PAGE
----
Book Review: Illusions of Fate by Kiersten White
I’ve been a fan of Kiersten White’s since Paranormalcy, and I think I’ve read all of her published books (unless one has slipped my notice.) She is a very dependable author – engaging characters, intricate plots, twists that catch me by surprise, and a genuinely wicked and quirky sense of humor.
But this book, y’all – this one has all of that and somehow something more. I’m not sure I’m going to be able to adequately put my finger on it, or that there is an ‘it’ to put my finger on. To put it simply, this novel represents a significant leap forward in her writing – on an ‘order of magnitude’ level. And her books were already really good. This one is just…better.
Jessamin, a young lady from the beautiful, tropical island of Melei, has come to gray, dreary Albion to study at a prestigious school. Although she managed to coerce the school into accepting her, a poor ‘exotic’ girl from a colony of Albion, she does not have the funds to afford to live at the school. She has managed to secure a place serving at a local hotel as a housemaid in order to provide room and board while she attends school. Hurrying from school to work one day, she is accosted by a dockworker who intends to take advantage of her when she is rescued by a young Albion gentleman, who charms her into accepting his offer of supper.
As we delve deeper into Jessamin’s life, we see a poor but proud young lady determined to make her way in the world. She is the product of a union between an Albion who had come to Melei and a Meleian native. Her Albion father turns out to be one of the professors at Jessamin’s school (and the person she was able to coerce to gain acceptance.) A hard worker, Jessamin is an outcast amongst her fellow students due to her racial makeup. She looks, as they see her, like ‘half-breed,’ and is treated accordingly. Her mother was determined that she would learn the ways of the Albions who have colonized their island home, and so she is a bit of a misfit, belonging to both and neither place.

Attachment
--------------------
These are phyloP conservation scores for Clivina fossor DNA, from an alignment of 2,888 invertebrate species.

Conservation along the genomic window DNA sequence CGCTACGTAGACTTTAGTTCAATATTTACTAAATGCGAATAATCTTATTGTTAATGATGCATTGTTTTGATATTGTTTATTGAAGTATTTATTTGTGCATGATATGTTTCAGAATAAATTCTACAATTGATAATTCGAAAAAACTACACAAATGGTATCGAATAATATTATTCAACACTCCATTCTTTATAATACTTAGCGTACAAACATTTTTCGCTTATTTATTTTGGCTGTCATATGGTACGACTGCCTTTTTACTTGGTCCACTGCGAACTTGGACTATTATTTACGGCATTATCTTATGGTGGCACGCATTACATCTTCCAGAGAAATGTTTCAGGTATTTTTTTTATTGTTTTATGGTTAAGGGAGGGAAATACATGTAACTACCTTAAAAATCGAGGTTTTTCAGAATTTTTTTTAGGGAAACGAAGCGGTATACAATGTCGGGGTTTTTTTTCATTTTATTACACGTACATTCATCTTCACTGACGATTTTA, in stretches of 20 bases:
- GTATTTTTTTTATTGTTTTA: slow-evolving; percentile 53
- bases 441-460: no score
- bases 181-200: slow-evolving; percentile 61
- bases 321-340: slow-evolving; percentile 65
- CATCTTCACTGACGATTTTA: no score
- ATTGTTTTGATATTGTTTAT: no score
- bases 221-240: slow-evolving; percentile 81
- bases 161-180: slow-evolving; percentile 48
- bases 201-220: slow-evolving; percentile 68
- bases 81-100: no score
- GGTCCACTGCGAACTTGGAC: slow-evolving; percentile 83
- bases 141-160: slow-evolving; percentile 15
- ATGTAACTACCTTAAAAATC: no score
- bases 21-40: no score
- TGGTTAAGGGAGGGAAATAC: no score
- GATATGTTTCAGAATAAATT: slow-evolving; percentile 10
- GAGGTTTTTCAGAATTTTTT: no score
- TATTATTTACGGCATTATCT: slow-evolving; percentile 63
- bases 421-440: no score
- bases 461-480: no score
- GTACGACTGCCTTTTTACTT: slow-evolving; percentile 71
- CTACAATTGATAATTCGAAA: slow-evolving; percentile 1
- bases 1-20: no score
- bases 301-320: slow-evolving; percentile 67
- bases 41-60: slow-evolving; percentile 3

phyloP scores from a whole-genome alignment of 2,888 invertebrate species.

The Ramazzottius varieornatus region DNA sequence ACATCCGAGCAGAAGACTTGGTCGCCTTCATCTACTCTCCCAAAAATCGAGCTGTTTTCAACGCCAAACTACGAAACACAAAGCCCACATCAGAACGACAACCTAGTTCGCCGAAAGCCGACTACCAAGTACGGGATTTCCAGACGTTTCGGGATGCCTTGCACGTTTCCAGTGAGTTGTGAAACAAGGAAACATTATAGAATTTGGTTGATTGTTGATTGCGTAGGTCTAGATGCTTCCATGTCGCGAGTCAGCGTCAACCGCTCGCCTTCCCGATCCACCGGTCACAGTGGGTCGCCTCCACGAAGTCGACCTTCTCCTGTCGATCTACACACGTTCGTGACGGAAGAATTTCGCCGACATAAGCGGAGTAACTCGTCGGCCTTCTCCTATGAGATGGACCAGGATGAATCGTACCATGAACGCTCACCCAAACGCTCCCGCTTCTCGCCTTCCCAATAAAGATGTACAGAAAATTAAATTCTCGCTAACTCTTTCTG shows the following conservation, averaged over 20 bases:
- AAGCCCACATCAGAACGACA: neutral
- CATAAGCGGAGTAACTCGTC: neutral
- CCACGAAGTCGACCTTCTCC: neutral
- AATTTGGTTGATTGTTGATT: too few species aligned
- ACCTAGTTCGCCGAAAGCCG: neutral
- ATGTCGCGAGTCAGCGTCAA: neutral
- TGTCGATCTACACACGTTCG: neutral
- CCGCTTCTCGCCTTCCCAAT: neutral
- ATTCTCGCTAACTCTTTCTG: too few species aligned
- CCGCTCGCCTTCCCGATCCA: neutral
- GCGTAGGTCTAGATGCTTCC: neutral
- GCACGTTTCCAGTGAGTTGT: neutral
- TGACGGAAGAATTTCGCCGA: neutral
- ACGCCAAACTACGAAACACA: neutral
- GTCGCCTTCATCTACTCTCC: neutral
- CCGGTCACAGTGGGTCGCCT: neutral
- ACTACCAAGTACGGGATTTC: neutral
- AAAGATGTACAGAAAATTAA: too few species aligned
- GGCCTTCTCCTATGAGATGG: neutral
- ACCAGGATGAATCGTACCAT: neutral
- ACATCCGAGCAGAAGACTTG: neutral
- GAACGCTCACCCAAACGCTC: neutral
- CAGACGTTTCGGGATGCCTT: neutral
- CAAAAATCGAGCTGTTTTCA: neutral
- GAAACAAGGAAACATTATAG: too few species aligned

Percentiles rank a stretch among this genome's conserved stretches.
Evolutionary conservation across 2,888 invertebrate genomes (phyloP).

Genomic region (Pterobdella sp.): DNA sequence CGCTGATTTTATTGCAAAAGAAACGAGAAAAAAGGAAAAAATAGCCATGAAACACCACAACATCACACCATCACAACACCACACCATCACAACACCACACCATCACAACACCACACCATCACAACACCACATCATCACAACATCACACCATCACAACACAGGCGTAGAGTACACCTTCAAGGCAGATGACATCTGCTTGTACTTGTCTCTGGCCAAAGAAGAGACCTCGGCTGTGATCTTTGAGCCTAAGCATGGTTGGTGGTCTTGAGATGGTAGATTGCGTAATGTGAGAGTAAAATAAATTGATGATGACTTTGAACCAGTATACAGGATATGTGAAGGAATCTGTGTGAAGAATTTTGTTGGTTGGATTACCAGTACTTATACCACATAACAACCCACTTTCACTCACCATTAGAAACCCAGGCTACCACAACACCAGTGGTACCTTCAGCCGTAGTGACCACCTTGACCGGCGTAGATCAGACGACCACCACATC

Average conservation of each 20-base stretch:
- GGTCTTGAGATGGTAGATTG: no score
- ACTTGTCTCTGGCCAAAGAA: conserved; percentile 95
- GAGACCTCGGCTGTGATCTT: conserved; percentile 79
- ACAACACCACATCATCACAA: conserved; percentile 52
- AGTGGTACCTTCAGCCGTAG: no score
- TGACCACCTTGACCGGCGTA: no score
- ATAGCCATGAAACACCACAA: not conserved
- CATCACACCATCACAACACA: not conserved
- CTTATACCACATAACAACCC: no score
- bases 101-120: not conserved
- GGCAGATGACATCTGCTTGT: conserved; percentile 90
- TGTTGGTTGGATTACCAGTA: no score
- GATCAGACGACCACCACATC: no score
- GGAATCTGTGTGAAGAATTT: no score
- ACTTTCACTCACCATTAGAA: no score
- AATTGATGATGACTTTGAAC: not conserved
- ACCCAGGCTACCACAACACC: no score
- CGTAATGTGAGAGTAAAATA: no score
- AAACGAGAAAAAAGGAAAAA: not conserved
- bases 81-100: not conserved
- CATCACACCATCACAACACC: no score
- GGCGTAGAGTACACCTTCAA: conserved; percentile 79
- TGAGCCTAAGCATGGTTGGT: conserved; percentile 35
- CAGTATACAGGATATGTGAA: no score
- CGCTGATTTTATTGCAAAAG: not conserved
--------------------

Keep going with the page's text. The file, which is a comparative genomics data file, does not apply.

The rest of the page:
Finn, the young Albion gentleman who rescued her, keeps popping up unexpectedly. It is through him that Jessamin learns that the aristocracy have something they wish very much to keep a secret – magic. As she is drawn deeper into their world, Jessamin learns of the waring forces who wish to control magic and use it to their own ends. Finn is holding out against one particularly evil character, Lord Downpike, the Albion minister of defense. Downpike uses Finn’s affection for Jessamin to try to leverage his way toward his goal. I don’t want to explain too much more for fear of ruining it, but believe me when I say this is a delightfully well written narrative that does the unexpected often enough to keep even the most jaded reader’s interest.
This is a fabulous novel just for the story and the world building. The part I love best, though, is how the author has captured the problematic nature of colonialism and its impact on native cultures. Coming from a colonizing culture (white American of European ancestry – Manifest Destiny, anyone?) I am well versed in all of the ways we supposedly ‘improved’ the areas we colonized. Where would these people be without us? Still living as savages, presumably. This is an attitude and understanding the White has managed to illuminate within the pages of this novel in a way that exposes this false assumption. She also manages to deftly illustrate the devastating impact colonialism has on those who are colonized, both through Jessamin and her island friend Kelen.
I highly recommend this book! I read it as an eARC, but it will be available from Harper Collins on September 9, 2014.
About Karen Jensen, MLS
Karen Jensen has been a Teen Services Librarian for almost 30 years. She created TLT in 2011 and is the co-editor of The Whole Library Handbook: Teen Services with Heather Booth (ALA Editions, 2014).
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